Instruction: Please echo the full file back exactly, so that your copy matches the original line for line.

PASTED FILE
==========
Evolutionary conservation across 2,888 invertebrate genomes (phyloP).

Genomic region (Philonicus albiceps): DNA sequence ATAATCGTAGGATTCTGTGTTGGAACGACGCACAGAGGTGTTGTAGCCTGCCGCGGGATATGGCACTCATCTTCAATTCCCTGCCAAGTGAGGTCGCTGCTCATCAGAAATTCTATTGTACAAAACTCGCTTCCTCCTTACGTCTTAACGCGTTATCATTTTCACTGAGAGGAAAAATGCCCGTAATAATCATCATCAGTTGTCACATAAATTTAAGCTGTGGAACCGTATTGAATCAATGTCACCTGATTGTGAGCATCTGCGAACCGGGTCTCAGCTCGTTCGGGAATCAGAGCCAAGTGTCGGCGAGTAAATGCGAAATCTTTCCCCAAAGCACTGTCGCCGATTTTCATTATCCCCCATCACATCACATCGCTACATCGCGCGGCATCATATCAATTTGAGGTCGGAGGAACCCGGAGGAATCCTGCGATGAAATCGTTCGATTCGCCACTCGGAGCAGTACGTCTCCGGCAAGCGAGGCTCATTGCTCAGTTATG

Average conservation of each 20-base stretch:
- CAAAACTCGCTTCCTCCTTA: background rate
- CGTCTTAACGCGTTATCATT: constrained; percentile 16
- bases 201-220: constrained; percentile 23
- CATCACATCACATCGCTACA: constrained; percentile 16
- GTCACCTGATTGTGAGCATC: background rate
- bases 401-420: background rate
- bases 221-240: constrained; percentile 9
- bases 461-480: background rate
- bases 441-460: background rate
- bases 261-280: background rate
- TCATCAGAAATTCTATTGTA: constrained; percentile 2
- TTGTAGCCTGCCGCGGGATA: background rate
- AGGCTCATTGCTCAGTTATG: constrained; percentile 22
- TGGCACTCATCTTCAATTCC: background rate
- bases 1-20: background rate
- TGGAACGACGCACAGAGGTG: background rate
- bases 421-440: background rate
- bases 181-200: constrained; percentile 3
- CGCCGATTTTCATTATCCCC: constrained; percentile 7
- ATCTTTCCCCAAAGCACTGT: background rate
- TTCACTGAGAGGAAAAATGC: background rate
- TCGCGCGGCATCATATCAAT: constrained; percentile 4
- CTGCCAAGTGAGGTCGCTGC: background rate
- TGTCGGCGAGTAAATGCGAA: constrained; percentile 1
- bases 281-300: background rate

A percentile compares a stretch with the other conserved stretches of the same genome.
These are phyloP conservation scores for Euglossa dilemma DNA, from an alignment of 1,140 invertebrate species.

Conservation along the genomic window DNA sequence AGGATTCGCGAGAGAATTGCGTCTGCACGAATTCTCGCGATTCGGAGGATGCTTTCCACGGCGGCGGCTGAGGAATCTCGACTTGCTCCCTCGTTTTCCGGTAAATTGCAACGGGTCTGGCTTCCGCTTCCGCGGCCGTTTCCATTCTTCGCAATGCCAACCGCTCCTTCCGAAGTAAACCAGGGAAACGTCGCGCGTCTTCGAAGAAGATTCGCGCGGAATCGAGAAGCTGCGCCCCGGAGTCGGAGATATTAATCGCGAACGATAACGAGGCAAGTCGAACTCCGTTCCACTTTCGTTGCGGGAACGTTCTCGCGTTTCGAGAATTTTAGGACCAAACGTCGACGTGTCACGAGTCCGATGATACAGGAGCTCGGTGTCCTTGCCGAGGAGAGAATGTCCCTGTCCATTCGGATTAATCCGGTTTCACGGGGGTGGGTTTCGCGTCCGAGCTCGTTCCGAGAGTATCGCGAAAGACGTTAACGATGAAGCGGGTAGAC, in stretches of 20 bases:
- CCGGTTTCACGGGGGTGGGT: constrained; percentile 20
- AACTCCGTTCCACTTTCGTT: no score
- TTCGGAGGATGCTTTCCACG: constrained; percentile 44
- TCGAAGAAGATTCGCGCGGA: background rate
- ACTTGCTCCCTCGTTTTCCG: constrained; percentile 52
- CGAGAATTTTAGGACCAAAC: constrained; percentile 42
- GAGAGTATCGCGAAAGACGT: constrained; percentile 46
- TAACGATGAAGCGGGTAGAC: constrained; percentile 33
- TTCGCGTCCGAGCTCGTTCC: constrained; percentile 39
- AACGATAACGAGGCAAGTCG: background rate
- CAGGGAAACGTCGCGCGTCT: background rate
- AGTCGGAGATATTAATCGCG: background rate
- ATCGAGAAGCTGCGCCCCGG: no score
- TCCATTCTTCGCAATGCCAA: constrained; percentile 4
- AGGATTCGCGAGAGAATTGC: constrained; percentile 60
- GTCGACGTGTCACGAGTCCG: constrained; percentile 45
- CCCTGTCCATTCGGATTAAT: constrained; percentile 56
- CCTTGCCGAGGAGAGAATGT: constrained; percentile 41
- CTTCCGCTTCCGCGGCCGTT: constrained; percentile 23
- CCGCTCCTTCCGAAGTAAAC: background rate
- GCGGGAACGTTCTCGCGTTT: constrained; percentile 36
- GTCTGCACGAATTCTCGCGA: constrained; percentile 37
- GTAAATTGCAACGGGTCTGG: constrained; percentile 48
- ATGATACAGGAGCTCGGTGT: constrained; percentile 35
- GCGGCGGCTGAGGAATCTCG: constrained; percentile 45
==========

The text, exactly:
Evolutionary conservation across 2,888 invertebrate genomes (phyloP).

Genomic region (Philonicus albiceps): DNA sequence ATAATCGTAGGATTCTGTGTTGGAACGACGCACAGAGGTGTTGTAGCCTGCCGCGGGATATGGCACTCATCTTCAATTCCCTGCCAAGTGAGGTCGCTGCTCATCAGAAATTCTATTGTACAAAACTCGCTTCCTCCTTACGTCTTAACGCGTTATCATTTTCACTGAGAGGAAAAATGCCCGTAATAATCATCATCAGTTGTCACATAAATTTAAGCTGTGGAACCGTATTGAATCAATGTCACCTGATTGTGAGCATCTGCGAACCGGGTCTCAGCTCGTTCGGGAATCAGAGCCAAGTGTCGGCGAGTAAATGCGAAATCTTTCCCCAAAGCACTGTCGCCGATTTTCATTATCCCCCATCACATCACATCGCTACATCGCGCGGCATCATATCAATTTGAGGTCGGAGGAACCCGGAGGAATCCTGCGATGAAATCGTTCGATTCGCCACTCGGAGCAGTACGTCTCCGGCAAGCGAGGCTCATTGCTCAGTTATG

Average conservation of each 20-base stretch:
- CAAAACTCGCTTCCTCCTTA: background rate
- CGTCTTAACGCGTTATCATT: constrained; percentile 16
- bases 201-220: constrained; percentile 23
- CATCACATCACATCGCTACA: constrained; percentile 16
- GTCACCTGATTGTGAGCATC: background rate
- bases 401-420: background rate
- bases 221-240: constrained; percentile 9
- bases 461-480: background rate
- bases 441-460: background rate
- bases 261-280: background rate
- TCATCAGAAATTCTATTGTA: constrained; percentile 2
- TTGTAGCCTGCCGCGGGATA: background rate
- AGGCTCATTGCTCAGTTATG: constrained; percentile 22
- TGGCACTCATCTTCAATTCC: background rate
- bases 1-20: background rate
- TGGAACGACGCACAGAGGTG: background rate
- bases 421-440: background rate
- bases 181-200: constrained; percentile 3
- CGCCGATTTTCATTATCCCC: constrained; percentile 7
- ATCTTTCCCCAAAGCACTGT: background rate
- TTCACTGAGAGGAAAAATGC: background rate
- TCGCGCGGCATCATATCAAT: constrained; percentile 4
- CTGCCAAGTGAGGTCGCTGC: background rate
- TGTCGGCGAGTAAATGCGAA: constrained; percentile 1
- bases 281-300: background rate

A percentile compares a stretch with the other conserved stretches of the same genome.
These are phyloP conservation scores for Euglossa dilemma DNA, from an alignment of 1,140 invertebrate species.

Conservation along the genomic window DNA sequence AGGATTCGCGAGAGAATTGCGTCTGCACGAATTCTCGCGATTCGGAGGATGCTTTCCACGGCGGCGGCTGAGGAATCTCGACTTGCTCCCTCGTTTTCCGGTAAATTGCAACGGGTCTGGCTTCCGCTTCCGCGGCCGTTTCCATTCTTCGCAATGCCAACCGCTCCTTCCGAAGTAAACCAGGGAAACGTCGCGCGTCTTCGAAGAAGATTCGCGCGGAATCGAGAAGCTGCGCCCCGGAGTCGGAGATATTAATCGCGAACGATAACGAGGCAAGTCGAACTCCGTTCCACTTTCGTTGCGGGAACGTTCTCGCGTTTCGAGAATTTTAGGACCAAACGTCGACGTGTCACGAGTCCGATGATACAGGAGCTCGGTGTCCTTGCCGAGGAGAGAATGTCCCTGTCCATTCGGATTAATCCGGTTTCACGGGGGTGGGTTTCGCGTCCGAGCTCGTTCCGAGAGTATCGCGAAAGACGTTAACGATGAAGCGGGTAGAC, in stretches of 20 bases:
- CCGGTTTCACGGGGGTGGGT: constrained; percentile 20
- AACTCCGTTCCACTTTCGTT: no score
- TTCGGAGGATGCTTTCCACG: constrained; percentile 44
- TCGAAGAAGATTCGCGCGGA: background rate
- ACTTGCTCCCTCGTTTTCCG: constrained; percentile 52
- CGAGAATTTTAGGACCAAAC: constrained; percentile 42
- GAGAGTATCGCGAAAGACGT: constrained; percentile 46
- TAACGATGAAGCGGGTAGAC: constrained; percentile 33
- TTCGCGTCCGAGCTCGTTCC: constrained; percentile 39
- AACGATAACGAGGCAAGTCG: background rate
- CAGGGAAACGTCGCGCGTCT: background rate
- AGTCGGAGATATTAATCGCG: background rate
- ATCGAGAAGCTGCGCCCCGG: no score
- TCCATTCTTCGCAATGCCAA: constrained; percentile 4
- AGGATTCGCGAGAGAATTGC: constrained; percentile 60
- GTCGACGTGTCACGAGTCCG: constrained; percentile 45
- CCCTGTCCATTCGGATTAAT: constrained; percentile 56
- CCTTGCCGAGGAGAGAATGT: constrained; percentile 41
- CTTCCGCTTCCGCGGCCGTT: constrained; percentile 23
- CCGCTCCTTCCGAAGTAAAC: background rate
- GCGGGAACGTTCTCGCGTTT: constrained; percentile 36
- GTCTGCACGAATTCTCGCGA: constrained; percentile 37
- GTAAATTGCAACGGGTCTGG: constrained; percentile 48
- ATGATACAGGAGCTCGGTGT: constrained; percentile 35
- GCGGCGGCTGAGGAATCTCG: constrained; percentile 45